Throughout high school, I was a dead pull hitter. I never understood why pitchers kept feeding me fastballs on the inner half, but they kept doing it and so I kept hitting them. Occasionally I’d get some breaking balls and outside pitches, but by taking most and occasionally hitting some others hard by accident I stayed afloat.
It took no more than three weeks of (America East) conference play while at Binghamton University for the other teams to realize how you could get me out. Learning and Doing are not the same things though and as a result I faced struggles as a freshman simply because I had never learned how to truly “go with a pitch.”
Sitting tensely on the bench before a game my freshman year, I would try to keep my sanity by focusing on my approach at the plate. I struggled to visualize as many at bats as possible where I would load my hands back in a seamless and fluid movement so as to replicate the action of a perfectly synced piston. Visualization was supposed to be the cure to my inability of hitting outside pitches and breaking balls with force. This, along with nervously munching on sunflower seeds for countless hours on the bench.
The flaw with this visualization approach however was that during a game there were hundreds of variables; it was impossible to be completely prepared. It was possible however to convince my mind that I was. Nevertheless, sitting on the bench waiting to get my turn I’d try to focus on the perfect swing so at the very least I could feel good about myself and gain some confidence. Being able to manage all of the variables in my mind did increase my sense of control, but it also gave me a heightened sense of uneasiness during an at bat when I realized that things were much different than what my mind had prepared me for. The pitcher looked different, the speed was different, and even my heart rate was different.
I could feel like Babe Ruth internally, but once I got up there at game speed, it was no longer a conceptual matter. This is not to say that visualization for me was a bad thing. However, it was counterproductive to picture an impeccable, mistake-free swing just to feel good, when in reality an at bat is an imperfect, ever-changing activity. Visualization was a useful tool in practice, but only if I was able to completely stop thinking about it once I entered the box. As it turned out, being able to make tiny adjustments during the game was a more important skill to master than being able to make a huge adjustment in my mind or in a sterile, unchanging batting cage area before the game (or on the bench trying to pass the time). Some of my best at bats in fact were not the well-planned, modeled swings at all but were instead unorthodox mistakes where I made an in-flight adjustment. Conversely, some of my worst at bats were by-the-book swings where I failed to hit the throttle when it was time to. Visualization was a science. Game time hitting was an art.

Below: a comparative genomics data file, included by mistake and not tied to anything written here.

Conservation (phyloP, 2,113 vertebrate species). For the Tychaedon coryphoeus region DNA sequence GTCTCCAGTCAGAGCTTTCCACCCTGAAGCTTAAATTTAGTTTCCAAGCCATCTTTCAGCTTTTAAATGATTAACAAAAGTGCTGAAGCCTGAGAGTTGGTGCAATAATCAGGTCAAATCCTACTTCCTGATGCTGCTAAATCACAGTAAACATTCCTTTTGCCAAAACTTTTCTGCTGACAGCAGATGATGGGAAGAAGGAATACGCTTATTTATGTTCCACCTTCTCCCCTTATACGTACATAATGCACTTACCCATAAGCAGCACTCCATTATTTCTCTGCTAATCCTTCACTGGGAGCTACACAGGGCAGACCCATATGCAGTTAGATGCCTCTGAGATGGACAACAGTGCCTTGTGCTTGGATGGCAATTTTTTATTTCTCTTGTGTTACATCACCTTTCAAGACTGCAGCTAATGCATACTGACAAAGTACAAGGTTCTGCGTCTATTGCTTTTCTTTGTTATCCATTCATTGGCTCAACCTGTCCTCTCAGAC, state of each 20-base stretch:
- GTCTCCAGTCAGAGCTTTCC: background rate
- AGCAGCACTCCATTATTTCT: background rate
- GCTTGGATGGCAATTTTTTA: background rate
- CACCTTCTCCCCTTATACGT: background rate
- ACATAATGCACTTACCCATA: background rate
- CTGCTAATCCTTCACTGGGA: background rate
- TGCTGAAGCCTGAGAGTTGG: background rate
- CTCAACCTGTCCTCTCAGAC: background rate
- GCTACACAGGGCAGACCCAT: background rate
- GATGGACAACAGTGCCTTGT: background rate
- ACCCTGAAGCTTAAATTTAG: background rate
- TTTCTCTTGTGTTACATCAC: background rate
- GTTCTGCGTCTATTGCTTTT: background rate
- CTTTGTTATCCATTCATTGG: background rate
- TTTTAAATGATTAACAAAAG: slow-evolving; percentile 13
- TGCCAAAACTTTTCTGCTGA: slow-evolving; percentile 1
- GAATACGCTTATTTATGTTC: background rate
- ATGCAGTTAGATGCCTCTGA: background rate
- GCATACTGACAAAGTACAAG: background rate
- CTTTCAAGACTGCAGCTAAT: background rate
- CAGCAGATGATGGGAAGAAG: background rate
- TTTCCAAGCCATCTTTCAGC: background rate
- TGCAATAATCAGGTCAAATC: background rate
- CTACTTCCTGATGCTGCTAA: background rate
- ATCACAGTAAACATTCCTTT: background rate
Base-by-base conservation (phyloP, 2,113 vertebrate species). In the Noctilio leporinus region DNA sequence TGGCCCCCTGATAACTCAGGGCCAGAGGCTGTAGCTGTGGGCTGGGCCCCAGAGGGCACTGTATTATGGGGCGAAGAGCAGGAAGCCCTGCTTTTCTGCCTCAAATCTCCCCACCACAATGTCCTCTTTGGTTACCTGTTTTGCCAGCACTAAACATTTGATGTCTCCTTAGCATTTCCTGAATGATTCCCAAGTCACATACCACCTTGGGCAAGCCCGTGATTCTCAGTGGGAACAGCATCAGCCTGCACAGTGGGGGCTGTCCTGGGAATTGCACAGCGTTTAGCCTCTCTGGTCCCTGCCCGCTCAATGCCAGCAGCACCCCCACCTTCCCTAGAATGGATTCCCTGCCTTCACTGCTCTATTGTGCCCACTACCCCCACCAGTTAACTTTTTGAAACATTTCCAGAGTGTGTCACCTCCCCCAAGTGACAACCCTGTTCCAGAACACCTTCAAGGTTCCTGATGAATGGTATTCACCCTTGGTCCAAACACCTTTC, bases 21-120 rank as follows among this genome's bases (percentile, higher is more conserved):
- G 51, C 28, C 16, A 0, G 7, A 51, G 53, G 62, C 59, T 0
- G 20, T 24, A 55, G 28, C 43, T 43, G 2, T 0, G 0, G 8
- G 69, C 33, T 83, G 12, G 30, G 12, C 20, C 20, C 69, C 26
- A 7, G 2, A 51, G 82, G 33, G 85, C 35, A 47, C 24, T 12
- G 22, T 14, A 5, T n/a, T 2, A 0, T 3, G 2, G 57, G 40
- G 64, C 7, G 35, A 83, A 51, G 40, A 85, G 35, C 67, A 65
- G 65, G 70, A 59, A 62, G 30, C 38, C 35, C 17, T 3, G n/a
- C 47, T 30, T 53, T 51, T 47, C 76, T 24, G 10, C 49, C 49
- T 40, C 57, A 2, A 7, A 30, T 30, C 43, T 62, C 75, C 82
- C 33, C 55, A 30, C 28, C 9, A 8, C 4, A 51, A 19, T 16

Going with an outside pitch exemplifies where hitting is more finesse than one of exacts. Taking a ball the other way is the difference of only a split second. The idea can be conceptualized in slow motion, however the real thing occurs in a flash. The difference between pulling an outside pitch for a weak grounder and waiting that one more instant to slap it the opposite way is miniscule in time, but gargantuan in approach and execution. The steps can be broken down by visualization, however going with the pitch is as much about making the best of what you are given in real time and as it comes at you, even if it is not a pitch you can launch out of the park, than it is a mechanical, premeditated exercise.
Swing too early or too hard and you fail. Swing too late or too lackadaisical and you fail. Knowing just how much had to go right in order to drive an outside pitch, my mind would try to envision hitting the ball on the bat at the exact right time and exact right place in order to send a line drive to left field. In reality though, this all occurs too fast to replicate. Going with the pitch wasn’t about mastering a precise formula. Going with the pitch was about trust and confidence and adaptability. It was about being able to react to an outside pitch on a dime, without thought or mechanics getting in the way.
I would come to learn over the course of my first college season that having a textbook swing ingrained in my mind did not guarantee a good game. This only acted like a Band-Aid and lulled me into a false sense of confidence. That is the beauty of baseball; the pitch and situation are never the same. Baseball happens at real speed. My mind happened at a controlled speed.
I would like to say by the close of freshman year I had mastered the art of “Going with the Pitch.” I had not. It would take many more swings, many more setbacks, and many more long nights staring up at the dark ceiling before I would consider myself a master. Mental and physical adjustments from every corner of my game would have to come together first before a milestone could be reached.
Ken Jacobi is author of “Going with the Pitch: Adjusting to Baseball, School and Life as a Division I College Athlete” (Second Edition). He is 29 years old and currently lives in Stamford, CT. He can be contacted at GoingwiththePitch@gmail.com. The book is now available at Amazon: Order “Going with the Pitch” now at Amazon.com